PG13 93min 2007
After spending several years in a mental institution, Charlie (Michael Douglas) is sent home, reuniting with his teenage daughter, Miranda (Evan Rachel Wood). Charlie becomes obsessed with the notion that a long lost Spanish treasure is buried underneath their local suburban California Costco. Disconnected from reality and his daughter’s life, Charlie’s erratic behavior further strains their relationship and completely disrupts Miranda’s peaceful existence.
Initially skeptical, Miranda soon finds herself joining in Charlie’s questionable antics in an effort to believe in her father and give him one last shot at accomplishing his dreams in this darkly funny, exciting and surprisingly hopeful take on the modern family and the American dream.
“King of California” is a quirky film that has heart. Even through all the chaos of the film at the heart of this film is about a father loving his daughter. Michael Douglas goes a good job of portraying a functioning mental patient on the verge of falling off. Evan Rachel Wood does a great job of portraying a sixteen year old having to take care of herself.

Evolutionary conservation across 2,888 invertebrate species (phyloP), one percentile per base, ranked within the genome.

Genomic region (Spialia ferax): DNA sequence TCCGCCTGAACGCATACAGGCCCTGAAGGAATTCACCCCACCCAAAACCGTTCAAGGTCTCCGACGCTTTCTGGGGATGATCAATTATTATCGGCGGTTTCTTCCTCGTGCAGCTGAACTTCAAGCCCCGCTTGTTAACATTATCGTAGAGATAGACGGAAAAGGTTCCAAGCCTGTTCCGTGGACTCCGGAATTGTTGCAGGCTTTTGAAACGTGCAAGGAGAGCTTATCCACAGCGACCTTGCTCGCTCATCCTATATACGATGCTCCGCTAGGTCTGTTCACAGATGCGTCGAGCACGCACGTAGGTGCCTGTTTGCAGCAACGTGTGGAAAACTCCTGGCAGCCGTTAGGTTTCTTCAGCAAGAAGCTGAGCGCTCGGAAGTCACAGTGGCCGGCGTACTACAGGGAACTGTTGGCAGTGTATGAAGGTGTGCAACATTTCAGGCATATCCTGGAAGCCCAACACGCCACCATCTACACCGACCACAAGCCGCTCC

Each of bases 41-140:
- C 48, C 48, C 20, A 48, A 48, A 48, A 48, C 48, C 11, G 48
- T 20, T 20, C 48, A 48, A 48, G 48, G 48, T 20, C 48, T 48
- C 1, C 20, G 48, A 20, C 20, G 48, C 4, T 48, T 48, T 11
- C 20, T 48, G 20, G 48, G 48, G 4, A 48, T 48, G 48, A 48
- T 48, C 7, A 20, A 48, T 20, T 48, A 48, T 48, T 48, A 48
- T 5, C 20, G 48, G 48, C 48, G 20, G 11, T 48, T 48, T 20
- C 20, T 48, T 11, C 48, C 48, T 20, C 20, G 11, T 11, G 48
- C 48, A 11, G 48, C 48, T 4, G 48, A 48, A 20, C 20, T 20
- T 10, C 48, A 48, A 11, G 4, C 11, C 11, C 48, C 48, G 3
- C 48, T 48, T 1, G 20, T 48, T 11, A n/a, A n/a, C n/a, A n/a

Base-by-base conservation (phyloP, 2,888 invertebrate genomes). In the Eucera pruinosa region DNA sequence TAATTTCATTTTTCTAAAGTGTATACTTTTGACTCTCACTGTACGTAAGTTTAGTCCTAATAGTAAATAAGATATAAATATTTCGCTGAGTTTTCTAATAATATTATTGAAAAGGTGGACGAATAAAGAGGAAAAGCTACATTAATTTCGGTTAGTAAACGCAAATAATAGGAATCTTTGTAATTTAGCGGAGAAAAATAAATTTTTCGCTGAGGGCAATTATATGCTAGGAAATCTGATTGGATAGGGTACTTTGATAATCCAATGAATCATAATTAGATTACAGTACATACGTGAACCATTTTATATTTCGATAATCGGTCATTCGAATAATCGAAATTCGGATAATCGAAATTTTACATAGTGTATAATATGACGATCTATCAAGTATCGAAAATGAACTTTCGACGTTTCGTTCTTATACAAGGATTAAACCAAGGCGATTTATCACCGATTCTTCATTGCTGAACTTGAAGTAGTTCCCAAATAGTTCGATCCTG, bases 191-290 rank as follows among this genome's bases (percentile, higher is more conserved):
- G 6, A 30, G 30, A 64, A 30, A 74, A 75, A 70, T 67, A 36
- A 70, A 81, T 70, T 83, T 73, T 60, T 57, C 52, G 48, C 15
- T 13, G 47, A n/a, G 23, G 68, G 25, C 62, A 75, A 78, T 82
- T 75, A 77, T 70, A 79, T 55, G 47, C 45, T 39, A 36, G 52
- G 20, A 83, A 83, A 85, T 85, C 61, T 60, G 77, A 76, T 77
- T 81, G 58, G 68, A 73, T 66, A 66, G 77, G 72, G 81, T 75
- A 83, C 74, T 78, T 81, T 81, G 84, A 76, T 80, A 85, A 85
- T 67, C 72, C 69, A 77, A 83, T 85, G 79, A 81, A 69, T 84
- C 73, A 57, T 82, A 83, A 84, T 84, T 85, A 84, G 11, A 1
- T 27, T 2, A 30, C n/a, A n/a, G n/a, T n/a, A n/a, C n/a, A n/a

At the heart of this film is a man trying to do right by his daughter. For the most part Michael Douglas’s character is a disruption in the life of Evan Rachel Wood’s character. Her character has fallen through the crack and has become self sufficient at fifteen. This time around he truly wants to do right by his child and has spent his time trying to figure out how to leave her his legacy.
Michael Douglas does a great job portraying a man with a history of mental instability. Just as in real life there are moments when he seems totally sane and coherent, and other moments when you just know he’s about to fall into the abyss. It is those peaks and valleys in his performance that are believable. It’s also what makes the ending, of “King of California”, so touching.
Evan Rachel Wood does a great job of being a believable teenager. She is a girl barely making it when her father comes out of another stint in the institution. His presence is truly a disruption to her but she still loves her father. It is that love that makes her follow her father on this path of what most would consider a fool’s errand.
There is a making of featurette. There are standard outtakes. There is a audio commentary by writer/director Mike Cahill. The movie preview are for “The Amateurs”, “Day Zero”, “Smiley Faces”, “The Contract”, “10 Items or Less”, “Journey to the End of the Night”, “The Proposition”, “Relative Strangers”, “A Guide to Recognizing Your Saints”, and “Paris Je T’aime”
I give it 3/5.